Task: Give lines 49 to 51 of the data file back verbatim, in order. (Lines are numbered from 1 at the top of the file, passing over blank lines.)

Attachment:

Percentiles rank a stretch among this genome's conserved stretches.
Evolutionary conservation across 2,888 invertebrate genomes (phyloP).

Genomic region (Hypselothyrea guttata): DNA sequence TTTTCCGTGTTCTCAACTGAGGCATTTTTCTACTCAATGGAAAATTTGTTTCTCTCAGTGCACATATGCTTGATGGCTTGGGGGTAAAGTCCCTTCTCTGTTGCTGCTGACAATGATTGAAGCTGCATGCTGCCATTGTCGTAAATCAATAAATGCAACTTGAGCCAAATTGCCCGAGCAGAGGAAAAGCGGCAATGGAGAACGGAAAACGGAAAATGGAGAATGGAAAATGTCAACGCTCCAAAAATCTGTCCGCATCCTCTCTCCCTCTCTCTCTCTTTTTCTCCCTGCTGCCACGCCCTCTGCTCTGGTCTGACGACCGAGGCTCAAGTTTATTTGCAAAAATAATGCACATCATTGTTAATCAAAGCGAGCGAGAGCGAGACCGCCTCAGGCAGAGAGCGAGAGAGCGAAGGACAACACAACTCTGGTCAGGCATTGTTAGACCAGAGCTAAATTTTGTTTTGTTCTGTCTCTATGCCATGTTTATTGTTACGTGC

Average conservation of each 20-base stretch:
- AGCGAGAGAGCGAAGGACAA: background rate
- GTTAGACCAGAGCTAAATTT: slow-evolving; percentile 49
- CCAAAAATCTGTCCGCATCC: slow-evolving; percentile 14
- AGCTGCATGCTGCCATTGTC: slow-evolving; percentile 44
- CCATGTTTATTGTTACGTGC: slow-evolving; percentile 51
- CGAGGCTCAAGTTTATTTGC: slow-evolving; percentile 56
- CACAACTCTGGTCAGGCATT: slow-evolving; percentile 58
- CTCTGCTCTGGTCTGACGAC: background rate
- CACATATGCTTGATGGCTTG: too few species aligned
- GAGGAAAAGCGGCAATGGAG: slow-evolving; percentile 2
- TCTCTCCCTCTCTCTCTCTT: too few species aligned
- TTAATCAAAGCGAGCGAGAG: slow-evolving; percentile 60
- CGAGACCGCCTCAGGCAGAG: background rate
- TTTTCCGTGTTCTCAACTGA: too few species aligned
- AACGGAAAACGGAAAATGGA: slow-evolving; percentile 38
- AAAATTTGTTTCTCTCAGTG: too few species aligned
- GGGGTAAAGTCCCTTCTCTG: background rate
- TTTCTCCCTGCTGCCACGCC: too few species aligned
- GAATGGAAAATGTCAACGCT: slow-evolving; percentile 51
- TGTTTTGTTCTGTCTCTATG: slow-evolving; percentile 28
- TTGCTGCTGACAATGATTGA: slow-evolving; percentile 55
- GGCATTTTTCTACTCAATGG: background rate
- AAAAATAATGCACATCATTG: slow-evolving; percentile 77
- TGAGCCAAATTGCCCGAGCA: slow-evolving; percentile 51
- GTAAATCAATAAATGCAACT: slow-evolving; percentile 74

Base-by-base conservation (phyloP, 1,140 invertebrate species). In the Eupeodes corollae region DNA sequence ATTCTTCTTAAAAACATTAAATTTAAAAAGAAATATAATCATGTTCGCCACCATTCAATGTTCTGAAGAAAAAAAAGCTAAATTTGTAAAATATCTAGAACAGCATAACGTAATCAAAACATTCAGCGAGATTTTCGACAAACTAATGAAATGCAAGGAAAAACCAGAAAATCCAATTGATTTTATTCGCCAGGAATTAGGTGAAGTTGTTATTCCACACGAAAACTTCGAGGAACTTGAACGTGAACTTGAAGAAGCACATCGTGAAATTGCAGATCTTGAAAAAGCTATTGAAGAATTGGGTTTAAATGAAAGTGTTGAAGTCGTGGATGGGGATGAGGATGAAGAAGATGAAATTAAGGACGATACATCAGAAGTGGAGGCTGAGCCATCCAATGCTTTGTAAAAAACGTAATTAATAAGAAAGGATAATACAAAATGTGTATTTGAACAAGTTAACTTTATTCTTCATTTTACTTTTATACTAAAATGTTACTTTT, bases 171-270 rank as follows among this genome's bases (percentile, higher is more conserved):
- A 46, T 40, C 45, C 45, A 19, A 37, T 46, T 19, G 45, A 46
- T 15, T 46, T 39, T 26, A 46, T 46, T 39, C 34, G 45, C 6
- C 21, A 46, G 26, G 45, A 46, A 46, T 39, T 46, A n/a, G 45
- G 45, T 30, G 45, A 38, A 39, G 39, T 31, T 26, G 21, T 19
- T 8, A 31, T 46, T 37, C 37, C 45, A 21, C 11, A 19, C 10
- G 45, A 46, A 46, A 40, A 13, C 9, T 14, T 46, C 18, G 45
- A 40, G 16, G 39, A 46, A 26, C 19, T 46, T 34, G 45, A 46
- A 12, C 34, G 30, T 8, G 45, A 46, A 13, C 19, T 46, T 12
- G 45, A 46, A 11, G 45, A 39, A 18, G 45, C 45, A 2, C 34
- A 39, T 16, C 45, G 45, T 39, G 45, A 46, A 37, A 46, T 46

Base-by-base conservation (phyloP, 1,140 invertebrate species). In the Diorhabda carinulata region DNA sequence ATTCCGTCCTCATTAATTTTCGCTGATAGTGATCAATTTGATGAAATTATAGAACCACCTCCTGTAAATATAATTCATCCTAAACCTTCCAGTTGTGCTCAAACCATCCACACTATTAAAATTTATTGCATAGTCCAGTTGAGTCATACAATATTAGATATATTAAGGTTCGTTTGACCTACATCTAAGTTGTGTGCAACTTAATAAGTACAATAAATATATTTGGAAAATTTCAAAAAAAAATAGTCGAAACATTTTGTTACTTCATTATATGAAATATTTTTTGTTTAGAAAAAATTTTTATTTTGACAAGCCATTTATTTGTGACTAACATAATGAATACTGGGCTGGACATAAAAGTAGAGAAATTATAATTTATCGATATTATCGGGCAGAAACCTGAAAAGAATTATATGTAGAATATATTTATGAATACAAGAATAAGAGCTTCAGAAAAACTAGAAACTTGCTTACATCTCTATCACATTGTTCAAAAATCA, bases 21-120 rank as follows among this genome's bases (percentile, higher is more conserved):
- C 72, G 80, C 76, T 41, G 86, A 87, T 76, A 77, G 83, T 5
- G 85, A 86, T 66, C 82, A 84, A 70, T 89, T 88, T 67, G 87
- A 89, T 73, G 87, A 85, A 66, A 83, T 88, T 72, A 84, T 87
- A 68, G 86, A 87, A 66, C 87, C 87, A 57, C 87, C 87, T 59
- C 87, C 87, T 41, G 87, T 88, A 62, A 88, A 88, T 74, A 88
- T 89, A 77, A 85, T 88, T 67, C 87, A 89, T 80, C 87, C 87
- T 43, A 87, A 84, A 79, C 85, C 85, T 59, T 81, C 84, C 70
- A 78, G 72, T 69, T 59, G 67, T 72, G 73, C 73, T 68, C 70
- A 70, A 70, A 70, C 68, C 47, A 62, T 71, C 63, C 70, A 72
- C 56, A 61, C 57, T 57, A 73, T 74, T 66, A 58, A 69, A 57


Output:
- A 78, G 72, T 69, T 59, G 67, T 72, G 73, C 73, T 68, C 70
- A 70, A 70, A 70, C 68, C 47, A 62, T 71, C 63, C 70, A 72
- C 56, A 61, C 57, T 57, A 73, T 74, T 66, A 58, A 69, A 57